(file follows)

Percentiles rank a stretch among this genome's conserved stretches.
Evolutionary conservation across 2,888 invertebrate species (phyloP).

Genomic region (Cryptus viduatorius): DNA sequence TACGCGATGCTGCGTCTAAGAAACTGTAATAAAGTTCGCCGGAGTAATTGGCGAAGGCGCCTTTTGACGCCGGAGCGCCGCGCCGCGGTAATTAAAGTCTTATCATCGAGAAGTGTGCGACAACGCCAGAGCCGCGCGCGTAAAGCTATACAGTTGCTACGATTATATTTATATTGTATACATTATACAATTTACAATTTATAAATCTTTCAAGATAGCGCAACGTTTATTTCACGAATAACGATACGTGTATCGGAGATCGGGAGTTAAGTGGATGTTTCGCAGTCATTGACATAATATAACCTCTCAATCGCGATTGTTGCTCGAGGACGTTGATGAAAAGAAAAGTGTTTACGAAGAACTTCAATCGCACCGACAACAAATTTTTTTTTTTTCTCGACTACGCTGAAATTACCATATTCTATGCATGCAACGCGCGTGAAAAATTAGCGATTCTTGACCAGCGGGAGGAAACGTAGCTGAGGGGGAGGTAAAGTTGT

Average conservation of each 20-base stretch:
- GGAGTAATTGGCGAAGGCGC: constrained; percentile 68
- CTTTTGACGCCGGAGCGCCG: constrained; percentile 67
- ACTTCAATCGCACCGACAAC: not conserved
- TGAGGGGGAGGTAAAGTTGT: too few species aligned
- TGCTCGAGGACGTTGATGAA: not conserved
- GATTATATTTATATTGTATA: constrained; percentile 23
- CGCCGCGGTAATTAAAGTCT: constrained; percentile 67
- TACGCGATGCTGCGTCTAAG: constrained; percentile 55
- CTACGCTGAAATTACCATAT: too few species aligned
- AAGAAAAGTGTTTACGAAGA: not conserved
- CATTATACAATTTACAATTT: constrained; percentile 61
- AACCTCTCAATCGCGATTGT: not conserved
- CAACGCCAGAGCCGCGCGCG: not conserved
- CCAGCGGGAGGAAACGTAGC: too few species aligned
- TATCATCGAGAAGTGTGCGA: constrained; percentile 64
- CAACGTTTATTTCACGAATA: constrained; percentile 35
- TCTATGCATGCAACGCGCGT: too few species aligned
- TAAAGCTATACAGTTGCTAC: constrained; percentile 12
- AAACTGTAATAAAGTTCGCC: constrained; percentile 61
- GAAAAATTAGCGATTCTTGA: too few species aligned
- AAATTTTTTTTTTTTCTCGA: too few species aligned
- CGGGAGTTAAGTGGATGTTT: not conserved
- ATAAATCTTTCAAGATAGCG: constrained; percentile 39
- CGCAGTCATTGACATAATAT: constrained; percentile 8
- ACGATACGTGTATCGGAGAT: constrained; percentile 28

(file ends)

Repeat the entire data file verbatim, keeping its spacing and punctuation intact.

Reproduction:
Percentiles rank a stretch among this genome's conserved stretches.
Evolutionary conservation across 2,888 invertebrate species (phyloP).

Genomic region (Cryptus viduatorius): DNA sequence TACGCGATGCTGCGTCTAAGAAACTGTAATAAAGTTCGCCGGAGTAATTGGCGAAGGCGCCTTTTGACGCCGGAGCGCCGCGCCGCGGTAATTAAAGTCTTATCATCGAGAAGTGTGCGACAACGCCAGAGCCGCGCGCGTAAAGCTATACAGTTGCTACGATTATATTTATATTGTATACATTATACAATTTACAATTTATAAATCTTTCAAGATAGCGCAACGTTTATTTCACGAATAACGATACGTGTATCGGAGATCGGGAGTTAAGTGGATGTTTCGCAGTCATTGACATAATATAACCTCTCAATCGCGATTGTTGCTCGAGGACGTTGATGAAAAGAAAAGTGTTTACGAAGAACTTCAATCGCACCGACAACAAATTTTTTTTTTTTCTCGACTACGCTGAAATTACCATATTCTATGCATGCAACGCGCGTGAAAAATTAGCGATTCTTGACCAGCGGGAGGAAACGTAGCTGAGGGGGAGGTAAAGTTGT

Average conservation of each 20-base stretch:
- GGAGTAATTGGCGAAGGCGC: constrained; percentile 68
- CTTTTGACGCCGGAGCGCCG: constrained; percentile 67
- ACTTCAATCGCACCGACAAC: not conserved
- TGAGGGGGAGGTAAAGTTGT: too few species aligned
- TGCTCGAGGACGTTGATGAA: not conserved
- GATTATATTTATATTGTATA: constrained; percentile 23
- CGCCGCGGTAATTAAAGTCT: constrained; percentile 67
- TACGCGATGCTGCGTCTAAG: constrained; percentile 55
- CTACGCTGAAATTACCATAT: too few species aligned
- AAGAAAAGTGTTTACGAAGA: not conserved
- CATTATACAATTTACAATTT: constrained; percentile 61
- AACCTCTCAATCGCGATTGT: not conserved
- CAACGCCAGAGCCGCGCGCG: not conserved
- CCAGCGGGAGGAAACGTAGC: too few species aligned
- TATCATCGAGAAGTGTGCGA: constrained; percentile 64
- CAACGTTTATTTCACGAATA: constrained; percentile 35
- TCTATGCATGCAACGCGCGT: too few species aligned
- TAAAGCTATACAGTTGCTAC: constrained; percentile 12
- AAACTGTAATAAAGTTCGCC: constrained; percentile 61
- GAAAAATTAGCGATTCTTGA: too few species aligned
- AAATTTTTTTTTTTTCTCGA: too few species aligned
- CGGGAGTTAAGTGGATGTTT: not conserved
- ATAAATCTTTCAAGATAGCG: constrained; percentile 39
- CGCAGTCATTGACATAATAT: constrained; percentile 8
- ACGATACGTGTATCGGAGAT: constrained; percentile 28